But will Suppan be able to push the Brewers over the hump? That is what the team's fans are wondering while Suppan gets comfortable in his new uniform.
On Christmas Eve, after a quick courtship that included a dinner in Los Angeles with owner Mark Attanasio, general manager Doug Melvin and manager Ned Yost, the free-agent Suppan agreed to the richest contract in club history. It guarantees $42 million over the next four years and could pay $52.75 million over the next five, if the team exercises a 2011 option.
Maddux is among those who consider it money well spent, and he knows Suppan as well as anyone. Maddux was a 33-year-old Boston reliever when Suppan, then 20 and two years removed from being Boston's second-round draft pick, made his big-league debut.
Their paths crossed only briefly. Maddux was back with Boston in 1996, but then moved on. Still, both men made an impression on each other.
"I always respected him as a player," Suppan said. "It is a little different working with him now, but what I remember is just sitting out in the bullpen, talking. There's a lot of time to kill out there."
Maddux's impressions now that they have reunited?
"He's older. Otherwise he's the same kid," Maddux said. "He's also got the track record. You could see back then that he had that intangible, even at 20, 21 years old."
"I just tried to hold his hand. That's kind of how you do it," Maddux said.
Now, Suppan could be that guy for the Brewers.
"I certainly hope so," Maddux said. "Lead by example. Lead from the front. Whether a veteran player knows it or not, the younger guys are watching because you've been where they want to go. You're who they want to be, a guy in his 30s still playing the game and still being productive."
Added Attanasio, who hosted that dinner in L.A.: "He's a competitor. He clearly did not want to go to a losing team. That was very clear in the first hour of conversations."
Suppan is now 32, and is coming off a three-year run with the St. Louis Cardinals that culminated last fall with a World Series win. Suppan's 44 wins over the last three years rank tied for ninth among Major League starters, 11 shy of co-leaders Roy Oswalt and Johan Santana.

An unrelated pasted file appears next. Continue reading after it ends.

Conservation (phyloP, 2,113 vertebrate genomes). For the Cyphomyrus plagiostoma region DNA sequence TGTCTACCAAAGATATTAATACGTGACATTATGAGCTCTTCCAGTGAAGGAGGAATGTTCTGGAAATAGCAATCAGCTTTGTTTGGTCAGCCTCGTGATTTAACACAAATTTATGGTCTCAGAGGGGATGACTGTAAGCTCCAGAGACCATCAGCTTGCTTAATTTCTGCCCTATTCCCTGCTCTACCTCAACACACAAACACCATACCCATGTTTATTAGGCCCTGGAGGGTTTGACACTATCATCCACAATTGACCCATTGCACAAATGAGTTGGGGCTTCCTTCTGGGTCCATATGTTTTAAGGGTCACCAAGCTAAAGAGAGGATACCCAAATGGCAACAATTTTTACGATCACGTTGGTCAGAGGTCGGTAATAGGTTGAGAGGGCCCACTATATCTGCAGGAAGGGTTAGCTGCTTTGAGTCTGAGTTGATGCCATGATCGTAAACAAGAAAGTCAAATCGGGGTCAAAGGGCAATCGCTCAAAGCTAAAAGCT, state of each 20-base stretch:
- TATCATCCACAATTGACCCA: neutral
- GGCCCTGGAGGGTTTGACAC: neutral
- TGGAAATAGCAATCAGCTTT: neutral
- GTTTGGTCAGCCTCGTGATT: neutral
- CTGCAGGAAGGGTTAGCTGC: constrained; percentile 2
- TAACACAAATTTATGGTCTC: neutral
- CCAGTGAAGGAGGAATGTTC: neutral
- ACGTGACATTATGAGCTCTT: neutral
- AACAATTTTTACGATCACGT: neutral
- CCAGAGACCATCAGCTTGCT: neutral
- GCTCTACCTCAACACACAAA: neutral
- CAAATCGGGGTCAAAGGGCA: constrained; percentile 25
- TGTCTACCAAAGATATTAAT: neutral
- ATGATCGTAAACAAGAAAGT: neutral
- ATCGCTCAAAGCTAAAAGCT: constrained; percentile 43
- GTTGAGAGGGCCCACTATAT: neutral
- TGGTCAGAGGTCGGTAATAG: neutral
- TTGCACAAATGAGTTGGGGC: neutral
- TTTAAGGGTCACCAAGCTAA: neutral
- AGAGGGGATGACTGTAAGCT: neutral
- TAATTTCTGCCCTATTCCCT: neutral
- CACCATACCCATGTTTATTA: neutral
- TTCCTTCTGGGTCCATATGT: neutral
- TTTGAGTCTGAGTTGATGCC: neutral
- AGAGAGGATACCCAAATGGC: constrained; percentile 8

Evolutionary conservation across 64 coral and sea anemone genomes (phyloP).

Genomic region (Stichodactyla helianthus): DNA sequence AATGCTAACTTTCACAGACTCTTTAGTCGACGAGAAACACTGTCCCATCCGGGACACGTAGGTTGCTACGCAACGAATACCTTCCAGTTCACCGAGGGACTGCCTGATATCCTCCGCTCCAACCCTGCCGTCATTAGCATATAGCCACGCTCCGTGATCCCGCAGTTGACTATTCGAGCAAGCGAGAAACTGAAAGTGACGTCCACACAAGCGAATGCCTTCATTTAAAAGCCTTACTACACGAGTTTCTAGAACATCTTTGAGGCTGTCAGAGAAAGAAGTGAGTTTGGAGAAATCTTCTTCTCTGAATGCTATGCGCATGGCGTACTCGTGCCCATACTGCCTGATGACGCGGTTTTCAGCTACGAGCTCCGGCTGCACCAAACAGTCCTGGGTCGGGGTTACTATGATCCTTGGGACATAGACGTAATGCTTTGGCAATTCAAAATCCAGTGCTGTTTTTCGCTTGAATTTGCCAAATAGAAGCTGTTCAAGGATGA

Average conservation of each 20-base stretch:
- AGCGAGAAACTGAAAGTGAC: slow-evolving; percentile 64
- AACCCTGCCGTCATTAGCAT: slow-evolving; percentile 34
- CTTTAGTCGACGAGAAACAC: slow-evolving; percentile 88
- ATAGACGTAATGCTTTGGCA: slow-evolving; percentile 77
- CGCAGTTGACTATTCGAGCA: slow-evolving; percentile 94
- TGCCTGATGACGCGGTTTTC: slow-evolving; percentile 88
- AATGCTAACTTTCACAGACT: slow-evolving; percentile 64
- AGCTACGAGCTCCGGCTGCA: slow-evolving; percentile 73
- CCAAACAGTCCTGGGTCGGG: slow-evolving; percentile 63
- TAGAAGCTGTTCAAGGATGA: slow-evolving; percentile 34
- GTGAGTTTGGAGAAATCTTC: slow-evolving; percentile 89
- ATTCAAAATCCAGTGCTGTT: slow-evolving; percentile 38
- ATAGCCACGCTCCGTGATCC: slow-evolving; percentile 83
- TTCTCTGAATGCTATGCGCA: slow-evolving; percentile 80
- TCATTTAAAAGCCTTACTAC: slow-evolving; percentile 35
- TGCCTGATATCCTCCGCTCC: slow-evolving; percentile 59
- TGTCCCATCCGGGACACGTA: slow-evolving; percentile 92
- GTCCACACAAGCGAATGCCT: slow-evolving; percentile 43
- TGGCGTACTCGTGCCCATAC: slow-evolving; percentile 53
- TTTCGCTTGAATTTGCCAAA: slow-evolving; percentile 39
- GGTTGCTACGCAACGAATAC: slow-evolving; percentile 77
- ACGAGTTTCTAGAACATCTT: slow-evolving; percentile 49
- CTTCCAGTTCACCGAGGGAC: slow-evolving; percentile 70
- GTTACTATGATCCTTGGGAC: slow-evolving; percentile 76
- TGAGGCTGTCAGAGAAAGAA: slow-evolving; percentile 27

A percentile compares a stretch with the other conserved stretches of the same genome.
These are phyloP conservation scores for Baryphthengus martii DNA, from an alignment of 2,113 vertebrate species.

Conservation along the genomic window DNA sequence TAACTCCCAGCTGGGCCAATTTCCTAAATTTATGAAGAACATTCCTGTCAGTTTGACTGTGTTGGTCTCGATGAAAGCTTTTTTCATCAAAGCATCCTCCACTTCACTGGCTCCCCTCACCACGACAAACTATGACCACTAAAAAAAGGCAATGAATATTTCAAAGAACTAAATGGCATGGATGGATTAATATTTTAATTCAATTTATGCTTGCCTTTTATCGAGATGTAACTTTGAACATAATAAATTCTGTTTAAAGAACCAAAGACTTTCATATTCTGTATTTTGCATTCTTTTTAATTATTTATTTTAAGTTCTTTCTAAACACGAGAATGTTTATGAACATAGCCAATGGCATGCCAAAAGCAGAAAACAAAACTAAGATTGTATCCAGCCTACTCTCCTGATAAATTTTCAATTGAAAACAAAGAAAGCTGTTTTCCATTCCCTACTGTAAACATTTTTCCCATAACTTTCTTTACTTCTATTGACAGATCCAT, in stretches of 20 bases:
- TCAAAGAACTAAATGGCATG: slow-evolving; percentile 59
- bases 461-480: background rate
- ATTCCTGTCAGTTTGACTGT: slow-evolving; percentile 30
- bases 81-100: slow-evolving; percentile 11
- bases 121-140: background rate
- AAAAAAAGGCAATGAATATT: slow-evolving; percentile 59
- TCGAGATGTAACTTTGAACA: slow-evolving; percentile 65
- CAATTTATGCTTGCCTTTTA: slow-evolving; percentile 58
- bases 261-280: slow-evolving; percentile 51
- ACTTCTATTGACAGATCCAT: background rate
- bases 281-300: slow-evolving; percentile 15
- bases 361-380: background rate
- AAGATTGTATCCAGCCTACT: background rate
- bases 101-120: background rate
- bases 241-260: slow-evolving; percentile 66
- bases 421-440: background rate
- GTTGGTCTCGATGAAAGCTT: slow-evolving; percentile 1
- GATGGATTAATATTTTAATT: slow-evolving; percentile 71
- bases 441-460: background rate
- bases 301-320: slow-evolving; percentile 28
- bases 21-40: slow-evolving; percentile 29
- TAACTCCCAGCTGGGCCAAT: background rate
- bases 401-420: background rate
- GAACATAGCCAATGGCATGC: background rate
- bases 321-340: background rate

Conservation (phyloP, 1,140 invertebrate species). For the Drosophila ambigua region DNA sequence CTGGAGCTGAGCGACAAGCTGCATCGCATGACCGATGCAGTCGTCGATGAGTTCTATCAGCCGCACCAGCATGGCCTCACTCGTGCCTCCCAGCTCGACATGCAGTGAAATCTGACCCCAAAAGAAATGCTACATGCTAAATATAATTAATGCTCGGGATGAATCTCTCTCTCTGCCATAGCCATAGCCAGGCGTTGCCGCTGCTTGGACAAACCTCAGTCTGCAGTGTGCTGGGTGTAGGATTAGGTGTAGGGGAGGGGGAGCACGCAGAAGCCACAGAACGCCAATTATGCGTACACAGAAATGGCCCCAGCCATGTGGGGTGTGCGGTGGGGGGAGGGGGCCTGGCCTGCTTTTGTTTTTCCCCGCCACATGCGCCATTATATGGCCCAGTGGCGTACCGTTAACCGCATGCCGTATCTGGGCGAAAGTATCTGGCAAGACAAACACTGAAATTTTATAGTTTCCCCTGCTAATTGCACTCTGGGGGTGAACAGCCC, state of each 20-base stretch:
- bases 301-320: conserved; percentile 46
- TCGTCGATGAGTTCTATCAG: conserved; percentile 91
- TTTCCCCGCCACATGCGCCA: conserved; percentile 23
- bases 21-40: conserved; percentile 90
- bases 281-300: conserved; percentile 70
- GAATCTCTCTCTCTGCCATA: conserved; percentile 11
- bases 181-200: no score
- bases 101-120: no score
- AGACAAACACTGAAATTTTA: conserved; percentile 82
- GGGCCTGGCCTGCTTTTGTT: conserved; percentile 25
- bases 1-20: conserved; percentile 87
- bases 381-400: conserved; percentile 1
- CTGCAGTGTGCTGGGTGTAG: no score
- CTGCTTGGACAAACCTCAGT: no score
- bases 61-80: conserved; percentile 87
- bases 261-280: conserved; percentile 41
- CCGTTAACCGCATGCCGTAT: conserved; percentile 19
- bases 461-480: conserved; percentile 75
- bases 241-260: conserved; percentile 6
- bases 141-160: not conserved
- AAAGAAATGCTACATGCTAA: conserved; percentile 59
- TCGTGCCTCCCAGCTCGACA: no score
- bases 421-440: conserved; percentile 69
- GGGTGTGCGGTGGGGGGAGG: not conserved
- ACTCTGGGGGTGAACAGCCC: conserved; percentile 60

Along the way, Suppan continued his run of durability. He has made more than 30 starts in each of the last eight seasons, and pitched at least 200 innings in five straight seasons before his three-year run under Cards manager Tony La Russa, who tends to make early calls to the bullpen.
That's the kind of guy Maddux is hoping Suppan continues to be. Maddux watched last season as Milwaukee's rotation wilted after losing Ben Sheets and Tomo Ohka to injury, and Suppan was acquired in part to stabilize the middle of that group.
"I'm looking for a guy that's going to be reliable for his 20 percent of [the team's] starts," Maddux said.
They also believed they were getting a good teacher. Suppan doesn't mind being that type of guy, either.
"It's not like it's a requirement," he said. "But I feel like we're all a product of our expertise, and I don't mind sharing some of that with the guys around me. I'm learning just as much from being around them as they might be learning from me."
Brewers catcher Damian Miller knows that role. He played briefly with Suppan in Arizona in 1998, and was brought to Milwaukee as a free agent before the 2005 season partly to mentor a young pitching staff.
"They got the right guy," Miller said. "I knew that the second we signed him. He's easy to get along with, a great teammate. [He's] just a great addition all-around, everything from what he gives you on the field to off it."
Suppan made his unofficial Brewers debut in Monday's intrasquad game, working around two hits and a walk in one scoreless inning. His Cactus League debut is scheduled for Monday against the White Sox at Maryvale Baseball Park, and it appears as though Suppan is lined up behind Ben Sheets and Chris Capuano in the starting rotation, though Yost has made nothing official.
Suppan said he is working this spring on fastball command.
"It's good to get out there and put into practice the things you've been working on," he said. "It's different when there is a hitter in there and your defense is around. So it felt really good out there. Obviously, there is a lot more work to do."
He is also working to learn his new teammates. Suppan has a copy of the team's Spring Training roster -- three columns arranged by uniform number, last name and position -- taped to the inside of his locker.
"Baseball is a small circle," he said. "I think it would fall into place for any player who makes a move. You get right back into the routine."